MCHENRY TOWNSHIP, Ill. (CBS) — McHenry County officials said at least 18 horses died in a fire at the Black Tie Stable near Johnsburg on Wednesday, and two horses were still missing as of Thursday afternoon.
WBBM Newsradio’s Steve Miller talked with a woman who helped take some horses to safety.
Horse trainer Lisa White said, “It looked like a war zone.”
White owns John White Stables in Woodstock. She went to Black Tie Stable on Wednesday to help save as many horses as she could, after an extra-alarm fire broke out in the barn.
“Horses were being walked down the middle of the road, with fire trucks on each side of them, and the lights flashing,” she said. “For the most parts, the horses that I was around, they walked really good, and they were scared, but they got on the trailer safely, and we were able to get them out of there.”
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White said it was a heartbreaking scene for everyone that was there.
The fire broke out around 5 p.m. Wednesday at the barn at Black Tie Stable, at 101 W. Bay Rd., just east of Johnsburg in unincorporated McHenry County.
Initially, officials said 7 horses were killed in the blaze, and 24 others were rescued. But on Thursday, officials raised the death toll to at least 18 after sifting through the rubble of the destroyed barn. That number could rise even higher.
Two other horses were still missing as of Thursday afternoon.
Debra Quackenbush, spokeswoman for the McHenry County Health Department, says they’re asking for the public’s help in looking for the two missing horses.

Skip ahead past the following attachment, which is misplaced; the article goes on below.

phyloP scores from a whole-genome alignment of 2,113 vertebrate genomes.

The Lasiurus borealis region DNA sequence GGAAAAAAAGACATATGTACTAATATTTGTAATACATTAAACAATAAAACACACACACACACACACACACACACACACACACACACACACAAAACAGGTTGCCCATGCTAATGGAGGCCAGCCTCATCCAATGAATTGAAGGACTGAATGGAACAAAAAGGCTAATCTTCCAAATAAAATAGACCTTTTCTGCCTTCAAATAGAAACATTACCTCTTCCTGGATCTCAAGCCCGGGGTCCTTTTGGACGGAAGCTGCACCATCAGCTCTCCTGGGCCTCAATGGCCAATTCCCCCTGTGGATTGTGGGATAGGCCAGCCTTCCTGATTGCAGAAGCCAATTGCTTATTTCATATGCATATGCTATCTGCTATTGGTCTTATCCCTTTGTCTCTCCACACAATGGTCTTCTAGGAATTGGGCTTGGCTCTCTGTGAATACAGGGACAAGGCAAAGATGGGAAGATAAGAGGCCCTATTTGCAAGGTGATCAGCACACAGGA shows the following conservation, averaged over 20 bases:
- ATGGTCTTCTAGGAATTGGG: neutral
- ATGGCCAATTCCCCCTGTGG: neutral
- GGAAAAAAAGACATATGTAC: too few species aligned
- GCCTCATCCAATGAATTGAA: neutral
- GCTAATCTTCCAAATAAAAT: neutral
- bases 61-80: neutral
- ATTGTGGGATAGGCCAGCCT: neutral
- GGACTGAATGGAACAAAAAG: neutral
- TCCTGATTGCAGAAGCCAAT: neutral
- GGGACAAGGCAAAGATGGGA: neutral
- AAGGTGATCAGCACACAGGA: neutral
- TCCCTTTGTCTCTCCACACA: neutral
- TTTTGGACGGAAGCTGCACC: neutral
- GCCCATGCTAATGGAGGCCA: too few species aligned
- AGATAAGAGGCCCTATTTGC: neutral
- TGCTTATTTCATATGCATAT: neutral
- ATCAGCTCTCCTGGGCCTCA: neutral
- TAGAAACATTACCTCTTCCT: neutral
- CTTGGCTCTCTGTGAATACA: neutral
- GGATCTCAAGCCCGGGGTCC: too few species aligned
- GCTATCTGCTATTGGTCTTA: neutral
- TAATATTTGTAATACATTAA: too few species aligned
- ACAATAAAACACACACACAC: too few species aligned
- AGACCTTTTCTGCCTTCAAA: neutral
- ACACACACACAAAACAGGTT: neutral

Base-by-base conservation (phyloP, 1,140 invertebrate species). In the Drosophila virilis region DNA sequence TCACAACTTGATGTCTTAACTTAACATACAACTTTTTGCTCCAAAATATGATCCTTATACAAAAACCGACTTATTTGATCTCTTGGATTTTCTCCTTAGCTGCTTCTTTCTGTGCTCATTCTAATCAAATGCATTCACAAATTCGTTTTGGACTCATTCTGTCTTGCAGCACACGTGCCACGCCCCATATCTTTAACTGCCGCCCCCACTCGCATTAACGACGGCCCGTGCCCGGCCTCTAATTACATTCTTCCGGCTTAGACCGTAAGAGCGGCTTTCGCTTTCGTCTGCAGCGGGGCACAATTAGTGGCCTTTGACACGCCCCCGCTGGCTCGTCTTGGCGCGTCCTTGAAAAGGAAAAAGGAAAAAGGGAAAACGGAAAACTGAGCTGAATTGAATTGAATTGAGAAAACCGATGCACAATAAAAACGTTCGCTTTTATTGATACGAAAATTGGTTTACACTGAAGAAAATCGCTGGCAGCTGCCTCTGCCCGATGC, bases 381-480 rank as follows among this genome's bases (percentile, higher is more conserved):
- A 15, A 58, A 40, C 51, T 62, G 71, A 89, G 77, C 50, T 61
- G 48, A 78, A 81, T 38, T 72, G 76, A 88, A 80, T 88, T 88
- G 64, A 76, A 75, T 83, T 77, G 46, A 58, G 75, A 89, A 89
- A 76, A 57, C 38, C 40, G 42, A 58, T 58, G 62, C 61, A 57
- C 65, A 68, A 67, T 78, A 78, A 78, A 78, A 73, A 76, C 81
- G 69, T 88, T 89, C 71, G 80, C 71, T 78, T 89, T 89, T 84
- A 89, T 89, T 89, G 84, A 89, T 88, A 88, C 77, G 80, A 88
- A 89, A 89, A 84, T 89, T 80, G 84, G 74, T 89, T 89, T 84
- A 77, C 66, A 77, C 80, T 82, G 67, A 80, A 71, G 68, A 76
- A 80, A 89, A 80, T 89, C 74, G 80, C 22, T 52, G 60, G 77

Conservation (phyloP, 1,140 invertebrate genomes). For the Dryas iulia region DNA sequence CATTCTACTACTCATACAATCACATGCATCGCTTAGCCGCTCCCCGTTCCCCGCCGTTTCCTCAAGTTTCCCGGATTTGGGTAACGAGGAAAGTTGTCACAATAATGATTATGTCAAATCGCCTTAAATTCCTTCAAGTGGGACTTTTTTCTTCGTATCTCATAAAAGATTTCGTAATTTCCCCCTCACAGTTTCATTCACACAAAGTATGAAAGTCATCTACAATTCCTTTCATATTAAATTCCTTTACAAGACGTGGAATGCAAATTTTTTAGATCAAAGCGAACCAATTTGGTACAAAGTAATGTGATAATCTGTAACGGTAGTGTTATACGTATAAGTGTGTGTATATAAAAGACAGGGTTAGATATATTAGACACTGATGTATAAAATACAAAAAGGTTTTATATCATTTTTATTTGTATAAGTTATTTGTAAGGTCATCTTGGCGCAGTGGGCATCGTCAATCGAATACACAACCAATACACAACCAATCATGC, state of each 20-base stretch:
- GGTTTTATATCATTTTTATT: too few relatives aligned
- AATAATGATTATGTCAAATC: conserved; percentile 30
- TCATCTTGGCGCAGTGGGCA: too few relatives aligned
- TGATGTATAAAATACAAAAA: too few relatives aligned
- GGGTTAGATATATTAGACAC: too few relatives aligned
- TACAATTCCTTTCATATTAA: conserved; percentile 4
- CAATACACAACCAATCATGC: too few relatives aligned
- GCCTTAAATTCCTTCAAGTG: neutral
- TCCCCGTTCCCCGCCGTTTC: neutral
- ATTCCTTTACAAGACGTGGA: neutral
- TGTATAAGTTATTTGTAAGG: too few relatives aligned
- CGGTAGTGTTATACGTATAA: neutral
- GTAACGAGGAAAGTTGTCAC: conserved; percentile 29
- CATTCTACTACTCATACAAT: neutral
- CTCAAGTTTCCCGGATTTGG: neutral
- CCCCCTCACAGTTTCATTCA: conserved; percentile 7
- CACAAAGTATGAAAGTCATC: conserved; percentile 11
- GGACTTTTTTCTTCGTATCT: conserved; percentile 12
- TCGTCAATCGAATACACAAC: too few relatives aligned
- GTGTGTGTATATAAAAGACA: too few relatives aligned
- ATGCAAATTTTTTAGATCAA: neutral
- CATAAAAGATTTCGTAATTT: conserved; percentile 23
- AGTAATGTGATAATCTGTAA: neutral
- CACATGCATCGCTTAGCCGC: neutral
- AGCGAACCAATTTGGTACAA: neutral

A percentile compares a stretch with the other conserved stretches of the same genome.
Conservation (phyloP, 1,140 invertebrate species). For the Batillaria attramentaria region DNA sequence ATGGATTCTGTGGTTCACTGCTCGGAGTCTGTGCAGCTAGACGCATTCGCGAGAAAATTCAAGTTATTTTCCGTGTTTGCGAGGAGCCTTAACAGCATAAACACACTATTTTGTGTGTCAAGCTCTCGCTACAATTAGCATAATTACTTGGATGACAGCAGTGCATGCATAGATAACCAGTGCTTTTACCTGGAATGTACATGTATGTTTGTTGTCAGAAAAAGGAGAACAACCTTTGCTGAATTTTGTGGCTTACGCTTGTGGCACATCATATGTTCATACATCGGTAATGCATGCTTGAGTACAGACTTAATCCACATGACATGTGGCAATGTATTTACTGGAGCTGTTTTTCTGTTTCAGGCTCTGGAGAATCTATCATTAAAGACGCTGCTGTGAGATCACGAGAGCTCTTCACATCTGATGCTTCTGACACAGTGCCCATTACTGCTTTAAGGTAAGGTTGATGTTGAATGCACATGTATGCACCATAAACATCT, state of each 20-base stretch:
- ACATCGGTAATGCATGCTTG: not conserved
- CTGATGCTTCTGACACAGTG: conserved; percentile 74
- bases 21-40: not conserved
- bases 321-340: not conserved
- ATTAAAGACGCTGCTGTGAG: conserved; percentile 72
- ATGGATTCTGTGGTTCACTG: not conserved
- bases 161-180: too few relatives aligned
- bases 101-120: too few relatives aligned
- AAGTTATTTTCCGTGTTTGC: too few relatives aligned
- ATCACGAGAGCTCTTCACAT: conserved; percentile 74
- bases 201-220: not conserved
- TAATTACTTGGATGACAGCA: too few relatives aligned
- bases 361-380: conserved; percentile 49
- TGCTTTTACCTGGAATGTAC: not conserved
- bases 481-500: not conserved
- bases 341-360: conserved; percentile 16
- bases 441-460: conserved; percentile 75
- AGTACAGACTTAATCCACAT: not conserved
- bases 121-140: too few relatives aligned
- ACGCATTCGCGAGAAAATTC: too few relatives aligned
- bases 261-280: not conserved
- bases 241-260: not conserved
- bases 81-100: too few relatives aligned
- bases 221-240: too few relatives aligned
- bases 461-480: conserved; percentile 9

“Time is of the essence,” she said. “We’re really hoping we that we get as many people as possible to help in the search for those animals. We will continue that search. It’s really difficult to know how far they may have gotten in the time frame since the fire.”
The bodies of the dead horses were found on both the east side and the west side of the 30,000-square-foot stable, according to McHenry Township Fire Protection District Chief Tony Huemann.
He said investigators looking into the cause of the blaze have focused their probe on the caretaker’s quarters, the residential area of the barn.
Some neighbors said they heard a barbecue, a bonfire, or a controlled burn was taking place behind the stable just before it caught fire.
The 24 horses that were rescued have been taken to temporary shelters at neighboring farms and stables until they can be moved to new permanent homes.
White took in three horses that were rescued.
“I had girls calling last night, asking if I had their horse; and I took a picture and sent it to them, and they cried, calling me back, saying, ‘No, that’s not him,’” “So, I mean, there is a lot of girls that had their horse at the farm that, you know, last night still didn’t know where their horse was. … Yeah, it’s tough.”
Most of Black Tie’s horses are Arabians.
Little of the barn remained standing after the blaze, except for tin portions of the northern wall.
A total of 21 fire departments responded to the blaze, most of them providing tanker trucks to bring water to the scene, as there were no hydrants near the stable.